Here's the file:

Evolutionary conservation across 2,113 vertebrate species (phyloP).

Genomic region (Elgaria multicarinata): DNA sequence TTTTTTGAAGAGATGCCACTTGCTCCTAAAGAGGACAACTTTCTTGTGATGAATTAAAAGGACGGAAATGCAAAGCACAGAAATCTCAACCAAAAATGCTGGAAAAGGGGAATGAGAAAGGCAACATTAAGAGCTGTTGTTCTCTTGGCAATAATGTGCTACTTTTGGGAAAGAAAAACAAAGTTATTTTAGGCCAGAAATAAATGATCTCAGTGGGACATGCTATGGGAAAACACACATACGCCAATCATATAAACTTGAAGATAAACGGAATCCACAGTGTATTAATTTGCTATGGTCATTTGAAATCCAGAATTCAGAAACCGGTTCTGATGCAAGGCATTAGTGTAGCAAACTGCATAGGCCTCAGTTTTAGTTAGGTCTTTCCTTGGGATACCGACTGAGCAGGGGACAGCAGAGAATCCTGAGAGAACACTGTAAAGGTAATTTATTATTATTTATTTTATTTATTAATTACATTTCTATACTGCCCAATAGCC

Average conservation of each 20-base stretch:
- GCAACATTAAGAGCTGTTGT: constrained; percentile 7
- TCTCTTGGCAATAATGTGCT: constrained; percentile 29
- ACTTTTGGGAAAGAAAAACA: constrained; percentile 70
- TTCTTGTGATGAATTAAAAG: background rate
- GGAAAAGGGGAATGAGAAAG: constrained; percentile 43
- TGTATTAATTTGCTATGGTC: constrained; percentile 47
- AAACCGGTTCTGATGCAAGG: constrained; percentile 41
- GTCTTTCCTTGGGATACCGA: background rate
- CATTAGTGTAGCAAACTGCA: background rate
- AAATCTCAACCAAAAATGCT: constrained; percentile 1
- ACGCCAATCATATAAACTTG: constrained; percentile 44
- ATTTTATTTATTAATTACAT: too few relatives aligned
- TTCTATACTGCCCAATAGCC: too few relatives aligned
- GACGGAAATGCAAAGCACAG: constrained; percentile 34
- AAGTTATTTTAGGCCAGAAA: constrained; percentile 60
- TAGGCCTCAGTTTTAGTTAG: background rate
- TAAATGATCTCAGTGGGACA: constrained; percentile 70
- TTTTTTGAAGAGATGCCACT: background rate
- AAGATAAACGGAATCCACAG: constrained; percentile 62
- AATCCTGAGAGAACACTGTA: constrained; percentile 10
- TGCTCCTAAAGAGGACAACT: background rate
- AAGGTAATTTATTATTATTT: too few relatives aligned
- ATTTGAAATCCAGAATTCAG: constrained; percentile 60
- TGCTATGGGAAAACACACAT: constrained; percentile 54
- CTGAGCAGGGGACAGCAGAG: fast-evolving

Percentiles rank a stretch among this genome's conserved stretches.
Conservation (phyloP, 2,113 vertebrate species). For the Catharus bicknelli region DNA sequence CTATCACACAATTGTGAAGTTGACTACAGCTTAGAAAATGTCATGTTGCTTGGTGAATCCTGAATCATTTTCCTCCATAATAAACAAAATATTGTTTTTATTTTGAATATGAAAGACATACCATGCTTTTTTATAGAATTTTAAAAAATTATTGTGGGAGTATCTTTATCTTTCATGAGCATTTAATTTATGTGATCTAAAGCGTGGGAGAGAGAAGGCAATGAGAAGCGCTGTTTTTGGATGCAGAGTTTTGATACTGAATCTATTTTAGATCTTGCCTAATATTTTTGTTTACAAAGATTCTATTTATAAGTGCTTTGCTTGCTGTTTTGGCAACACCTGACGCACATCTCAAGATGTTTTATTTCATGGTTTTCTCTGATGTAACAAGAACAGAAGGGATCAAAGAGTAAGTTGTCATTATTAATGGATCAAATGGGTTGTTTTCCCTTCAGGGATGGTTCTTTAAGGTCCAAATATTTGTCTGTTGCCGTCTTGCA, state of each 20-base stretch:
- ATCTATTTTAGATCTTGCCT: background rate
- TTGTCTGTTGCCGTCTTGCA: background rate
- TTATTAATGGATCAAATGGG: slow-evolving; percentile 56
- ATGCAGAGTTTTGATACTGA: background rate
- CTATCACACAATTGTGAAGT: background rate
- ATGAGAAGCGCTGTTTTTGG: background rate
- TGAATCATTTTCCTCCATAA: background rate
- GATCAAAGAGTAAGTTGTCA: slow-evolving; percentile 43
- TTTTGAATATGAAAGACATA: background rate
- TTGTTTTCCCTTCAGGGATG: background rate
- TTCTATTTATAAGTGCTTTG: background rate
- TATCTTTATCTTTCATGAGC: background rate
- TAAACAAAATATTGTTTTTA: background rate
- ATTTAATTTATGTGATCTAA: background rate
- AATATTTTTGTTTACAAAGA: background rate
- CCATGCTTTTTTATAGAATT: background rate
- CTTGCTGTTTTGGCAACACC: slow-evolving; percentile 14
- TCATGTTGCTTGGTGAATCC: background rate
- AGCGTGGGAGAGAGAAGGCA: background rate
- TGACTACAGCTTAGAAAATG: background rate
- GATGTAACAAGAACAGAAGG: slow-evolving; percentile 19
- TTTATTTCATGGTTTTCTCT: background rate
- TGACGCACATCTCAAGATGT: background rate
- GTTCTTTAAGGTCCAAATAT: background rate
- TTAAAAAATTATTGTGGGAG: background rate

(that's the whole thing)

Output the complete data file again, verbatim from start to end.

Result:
Evolutionary conservation across 2,113 vertebrate species (phyloP).

Genomic region (Elgaria multicarinata): DNA sequence TTTTTTGAAGAGATGCCACTTGCTCCTAAAGAGGACAACTTTCTTGTGATGAATTAAAAGGACGGAAATGCAAAGCACAGAAATCTCAACCAAAAATGCTGGAAAAGGGGAATGAGAAAGGCAACATTAAGAGCTGTTGTTCTCTTGGCAATAATGTGCTACTTTTGGGAAAGAAAAACAAAGTTATTTTAGGCCAGAAATAAATGATCTCAGTGGGACATGCTATGGGAAAACACACATACGCCAATCATATAAACTTGAAGATAAACGGAATCCACAGTGTATTAATTTGCTATGGTCATTTGAAATCCAGAATTCAGAAACCGGTTCTGATGCAAGGCATTAGTGTAGCAAACTGCATAGGCCTCAGTTTTAGTTAGGTCTTTCCTTGGGATACCGACTGAGCAGGGGACAGCAGAGAATCCTGAGAGAACACTGTAAAGGTAATTTATTATTATTTATTTTATTTATTAATTACATTTCTATACTGCCCAATAGCC

Average conservation of each 20-base stretch:
- GCAACATTAAGAGCTGTTGT: constrained; percentile 7
- TCTCTTGGCAATAATGTGCT: constrained; percentile 29
- ACTTTTGGGAAAGAAAAACA: constrained; percentile 70
- TTCTTGTGATGAATTAAAAG: background rate
- GGAAAAGGGGAATGAGAAAG: constrained; percentile 43
- TGTATTAATTTGCTATGGTC: constrained; percentile 47
- AAACCGGTTCTGATGCAAGG: constrained; percentile 41
- GTCTTTCCTTGGGATACCGA: background rate
- CATTAGTGTAGCAAACTGCA: background rate
- AAATCTCAACCAAAAATGCT: constrained; percentile 1
- ACGCCAATCATATAAACTTG: constrained; percentile 44
- ATTTTATTTATTAATTACAT: too few relatives aligned
- TTCTATACTGCCCAATAGCC: too few relatives aligned
- GACGGAAATGCAAAGCACAG: constrained; percentile 34
- AAGTTATTTTAGGCCAGAAA: constrained; percentile 60
- TAGGCCTCAGTTTTAGTTAG: background rate
- TAAATGATCTCAGTGGGACA: constrained; percentile 70
- TTTTTTGAAGAGATGCCACT: background rate
- AAGATAAACGGAATCCACAG: constrained; percentile 62
- AATCCTGAGAGAACACTGTA: constrained; percentile 10
- TGCTCCTAAAGAGGACAACT: background rate
- AAGGTAATTTATTATTATTT: too few relatives aligned
- ATTTGAAATCCAGAATTCAG: constrained; percentile 60
- TGCTATGGGAAAACACACAT: constrained; percentile 54
- CTGAGCAGGGGACAGCAGAG: fast-evolving

Percentiles rank a stretch among this genome's conserved stretches.
Conservation (phyloP, 2,113 vertebrate species). For the Catharus bicknelli region DNA sequence CTATCACACAATTGTGAAGTTGACTACAGCTTAGAAAATGTCATGTTGCTTGGTGAATCCTGAATCATTTTCCTCCATAATAAACAAAATATTGTTTTTATTTTGAATATGAAAGACATACCATGCTTTTTTATAGAATTTTAAAAAATTATTGTGGGAGTATCTTTATCTTTCATGAGCATTTAATTTATGTGATCTAAAGCGTGGGAGAGAGAAGGCAATGAGAAGCGCTGTTTTTGGATGCAGAGTTTTGATACTGAATCTATTTTAGATCTTGCCTAATATTTTTGTTTACAAAGATTCTATTTATAAGTGCTTTGCTTGCTGTTTTGGCAACACCTGACGCACATCTCAAGATGTTTTATTTCATGGTTTTCTCTGATGTAACAAGAACAGAAGGGATCAAAGAGTAAGTTGTCATTATTAATGGATCAAATGGGTTGTTTTCCCTTCAGGGATGGTTCTTTAAGGTCCAAATATTTGTCTGTTGCCGTCTTGCA, state of each 20-base stretch:
- ATCTATTTTAGATCTTGCCT: background rate
- TTGTCTGTTGCCGTCTTGCA: background rate
- TTATTAATGGATCAAATGGG: slow-evolving; percentile 56
- ATGCAGAGTTTTGATACTGA: background rate
- CTATCACACAATTGTGAAGT: background rate
- ATGAGAAGCGCTGTTTTTGG: background rate
- TGAATCATTTTCCTCCATAA: background rate
- GATCAAAGAGTAAGTTGTCA: slow-evolving; percentile 43
- TTTTGAATATGAAAGACATA: background rate
- TTGTTTTCCCTTCAGGGATG: background rate
- TTCTATTTATAAGTGCTTTG: background rate
- TATCTTTATCTTTCATGAGC: background rate
- TAAACAAAATATTGTTTTTA: background rate
- ATTTAATTTATGTGATCTAA: background rate
- AATATTTTTGTTTACAAAGA: background rate
- CCATGCTTTTTTATAGAATT: background rate
- CTTGCTGTTTTGGCAACACC: slow-evolving; percentile 14
- TCATGTTGCTTGGTGAATCC: background rate
- AGCGTGGGAGAGAGAAGGCA: background rate
- TGACTACAGCTTAGAAAATG: background rate
- GATGTAACAAGAACAGAAGG: slow-evolving; percentile 19
- TTTATTTCATGGTTTTCTCT: background rate
- TGACGCACATCTCAAGATGT: background rate
- GTTCTTTAAGGTCCAAATAT: background rate
- TTAAAAAATTATTGTGGGAG: background rate